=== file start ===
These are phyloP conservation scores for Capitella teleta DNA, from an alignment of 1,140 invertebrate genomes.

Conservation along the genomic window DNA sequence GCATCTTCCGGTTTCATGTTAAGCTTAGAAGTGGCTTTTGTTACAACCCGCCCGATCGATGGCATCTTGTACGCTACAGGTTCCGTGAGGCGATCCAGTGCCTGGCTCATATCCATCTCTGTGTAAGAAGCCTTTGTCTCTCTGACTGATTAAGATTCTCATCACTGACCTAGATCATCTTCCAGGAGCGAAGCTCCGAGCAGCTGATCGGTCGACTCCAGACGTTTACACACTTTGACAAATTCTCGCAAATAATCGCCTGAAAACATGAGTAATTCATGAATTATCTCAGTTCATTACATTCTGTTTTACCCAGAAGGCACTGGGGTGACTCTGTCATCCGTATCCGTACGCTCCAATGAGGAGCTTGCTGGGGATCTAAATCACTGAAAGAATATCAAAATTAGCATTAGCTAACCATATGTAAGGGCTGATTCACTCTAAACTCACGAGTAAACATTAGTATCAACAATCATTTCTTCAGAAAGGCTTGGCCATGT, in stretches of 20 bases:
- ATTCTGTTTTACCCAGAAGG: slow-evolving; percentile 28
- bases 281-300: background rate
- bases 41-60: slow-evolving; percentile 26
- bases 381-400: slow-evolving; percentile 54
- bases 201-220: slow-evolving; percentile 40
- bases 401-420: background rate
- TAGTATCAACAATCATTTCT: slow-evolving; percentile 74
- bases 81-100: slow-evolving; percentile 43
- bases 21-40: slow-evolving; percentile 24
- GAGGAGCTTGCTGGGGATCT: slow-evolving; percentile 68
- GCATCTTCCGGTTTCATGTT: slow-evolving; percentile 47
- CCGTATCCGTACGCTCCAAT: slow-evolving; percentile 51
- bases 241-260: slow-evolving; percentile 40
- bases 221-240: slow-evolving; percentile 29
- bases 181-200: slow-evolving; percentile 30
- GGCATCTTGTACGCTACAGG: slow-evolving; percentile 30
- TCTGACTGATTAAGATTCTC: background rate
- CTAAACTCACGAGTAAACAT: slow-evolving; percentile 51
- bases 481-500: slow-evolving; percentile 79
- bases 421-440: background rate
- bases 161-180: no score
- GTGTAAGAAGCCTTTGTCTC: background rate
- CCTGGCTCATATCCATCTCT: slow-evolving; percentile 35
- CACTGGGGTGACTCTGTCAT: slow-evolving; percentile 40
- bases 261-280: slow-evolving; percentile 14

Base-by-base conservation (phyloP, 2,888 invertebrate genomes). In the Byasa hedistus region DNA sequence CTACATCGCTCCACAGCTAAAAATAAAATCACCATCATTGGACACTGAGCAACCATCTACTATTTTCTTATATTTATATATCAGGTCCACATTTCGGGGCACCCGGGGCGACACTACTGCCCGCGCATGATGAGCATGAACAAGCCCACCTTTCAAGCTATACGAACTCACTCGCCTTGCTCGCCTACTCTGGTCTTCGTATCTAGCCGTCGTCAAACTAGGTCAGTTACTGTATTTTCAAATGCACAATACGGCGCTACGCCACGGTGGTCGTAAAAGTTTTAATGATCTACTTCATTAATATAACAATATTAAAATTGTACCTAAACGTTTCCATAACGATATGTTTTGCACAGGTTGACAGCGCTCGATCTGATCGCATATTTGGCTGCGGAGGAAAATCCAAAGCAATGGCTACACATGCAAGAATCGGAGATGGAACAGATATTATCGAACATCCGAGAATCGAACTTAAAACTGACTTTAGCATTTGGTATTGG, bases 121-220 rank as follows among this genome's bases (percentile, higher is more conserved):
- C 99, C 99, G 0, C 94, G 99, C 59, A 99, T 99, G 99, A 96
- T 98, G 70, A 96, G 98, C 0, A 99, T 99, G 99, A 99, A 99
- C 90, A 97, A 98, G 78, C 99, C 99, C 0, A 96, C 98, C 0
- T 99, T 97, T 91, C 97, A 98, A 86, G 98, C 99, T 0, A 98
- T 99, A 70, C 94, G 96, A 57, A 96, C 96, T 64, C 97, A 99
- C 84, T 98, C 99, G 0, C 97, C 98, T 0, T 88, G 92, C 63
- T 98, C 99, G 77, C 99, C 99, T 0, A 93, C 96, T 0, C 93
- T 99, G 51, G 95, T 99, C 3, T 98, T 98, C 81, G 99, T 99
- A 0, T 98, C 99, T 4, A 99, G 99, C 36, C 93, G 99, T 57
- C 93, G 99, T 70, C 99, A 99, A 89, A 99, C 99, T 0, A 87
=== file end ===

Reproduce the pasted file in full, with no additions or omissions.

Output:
These are phyloP conservation scores for Capitella teleta DNA, from an alignment of 1,140 invertebrate genomes.

Conservation along the genomic window DNA sequence GCATCTTCCGGTTTCATGTTAAGCTTAGAAGTGGCTTTTGTTACAACCCGCCCGATCGATGGCATCTTGTACGCTACAGGTTCCGTGAGGCGATCCAGTGCCTGGCTCATATCCATCTCTGTGTAAGAAGCCTTTGTCTCTCTGACTGATTAAGATTCTCATCACTGACCTAGATCATCTTCCAGGAGCGAAGCTCCGAGCAGCTGATCGGTCGACTCCAGACGTTTACACACTTTGACAAATTCTCGCAAATAATCGCCTGAAAACATGAGTAATTCATGAATTATCTCAGTTCATTACATTCTGTTTTACCCAGAAGGCACTGGGGTGACTCTGTCATCCGTATCCGTACGCTCCAATGAGGAGCTTGCTGGGGATCTAAATCACTGAAAGAATATCAAAATTAGCATTAGCTAACCATATGTAAGGGCTGATTCACTCTAAACTCACGAGTAAACATTAGTATCAACAATCATTTCTTCAGAAAGGCTTGGCCATGT, in stretches of 20 bases:
- ATTCTGTTTTACCCAGAAGG: slow-evolving; percentile 28
- bases 281-300: background rate
- bases 41-60: slow-evolving; percentile 26
- bases 381-400: slow-evolving; percentile 54
- bases 201-220: slow-evolving; percentile 40
- bases 401-420: background rate
- TAGTATCAACAATCATTTCT: slow-evolving; percentile 74
- bases 81-100: slow-evolving; percentile 43
- bases 21-40: slow-evolving; percentile 24
- GAGGAGCTTGCTGGGGATCT: slow-evolving; percentile 68
- GCATCTTCCGGTTTCATGTT: slow-evolving; percentile 47
- CCGTATCCGTACGCTCCAAT: slow-evolving; percentile 51
- bases 241-260: slow-evolving; percentile 40
- bases 221-240: slow-evolving; percentile 29
- bases 181-200: slow-evolving; percentile 30
- GGCATCTTGTACGCTACAGG: slow-evolving; percentile 30
- TCTGACTGATTAAGATTCTC: background rate
- CTAAACTCACGAGTAAACAT: slow-evolving; percentile 51
- bases 481-500: slow-evolving; percentile 79
- bases 421-440: background rate
- bases 161-180: no score
- GTGTAAGAAGCCTTTGTCTC: background rate
- CCTGGCTCATATCCATCTCT: slow-evolving; percentile 35
- CACTGGGGTGACTCTGTCAT: slow-evolving; percentile 40
- bases 261-280: slow-evolving; percentile 14

Base-by-base conservation (phyloP, 2,888 invertebrate genomes). In the Byasa hedistus region DNA sequence CTACATCGCTCCACAGCTAAAAATAAAATCACCATCATTGGACACTGAGCAACCATCTACTATTTTCTTATATTTATATATCAGGTCCACATTTCGGGGCACCCGGGGCGACACTACTGCCCGCGCATGATGAGCATGAACAAGCCCACCTTTCAAGCTATACGAACTCACTCGCCTTGCTCGCCTACTCTGGTCTTCGTATCTAGCCGTCGTCAAACTAGGTCAGTTACTGTATTTTCAAATGCACAATACGGCGCTACGCCACGGTGGTCGTAAAAGTTTTAATGATCTACTTCATTAATATAACAATATTAAAATTGTACCTAAACGTTTCCATAACGATATGTTTTGCACAGGTTGACAGCGCTCGATCTGATCGCATATTTGGCTGCGGAGGAAAATCCAAAGCAATGGCTACACATGCAAGAATCGGAGATGGAACAGATATTATCGAACATCCGAGAATCGAACTTAAAACTGACTTTAGCATTTGGTATTGG, bases 121-220 rank as follows among this genome's bases (percentile, higher is more conserved):
- C 99, C 99, G 0, C 94, G 99, C 59, A 99, T 99, G 99, A 96
- T 98, G 70, A 96, G 98, C 0, A 99, T 99, G 99, A 99, A 99
- C 90, A 97, A 98, G 78, C 99, C 99, C 0, A 96, C 98, C 0
- T 99, T 97, T 91, C 97, A 98, A 86, G 98, C 99, T 0, A 98
- T 99, A 70, C 94, G 96, A 57, A 96, C 96, T 64, C 97, A 99
- C 84, T 98, C 99, G 0, C 97, C 98, T 0, T 88, G 92, C 63
- T 98, C 99, G 77, C 99, C 99, T 0, A 93, C 96, T 0, C 93
- T 99, G 51, G 95, T 99, C 3, T 98, T 98, C 81, G 99, T 99
- A 0, T 98, C 99, T 4, A 99, G 99, C 36, C 93, G 99, T 57
- C 93, G 99, T 70, C 99, A 99, A 89, A 99, C 99, T 0, A 87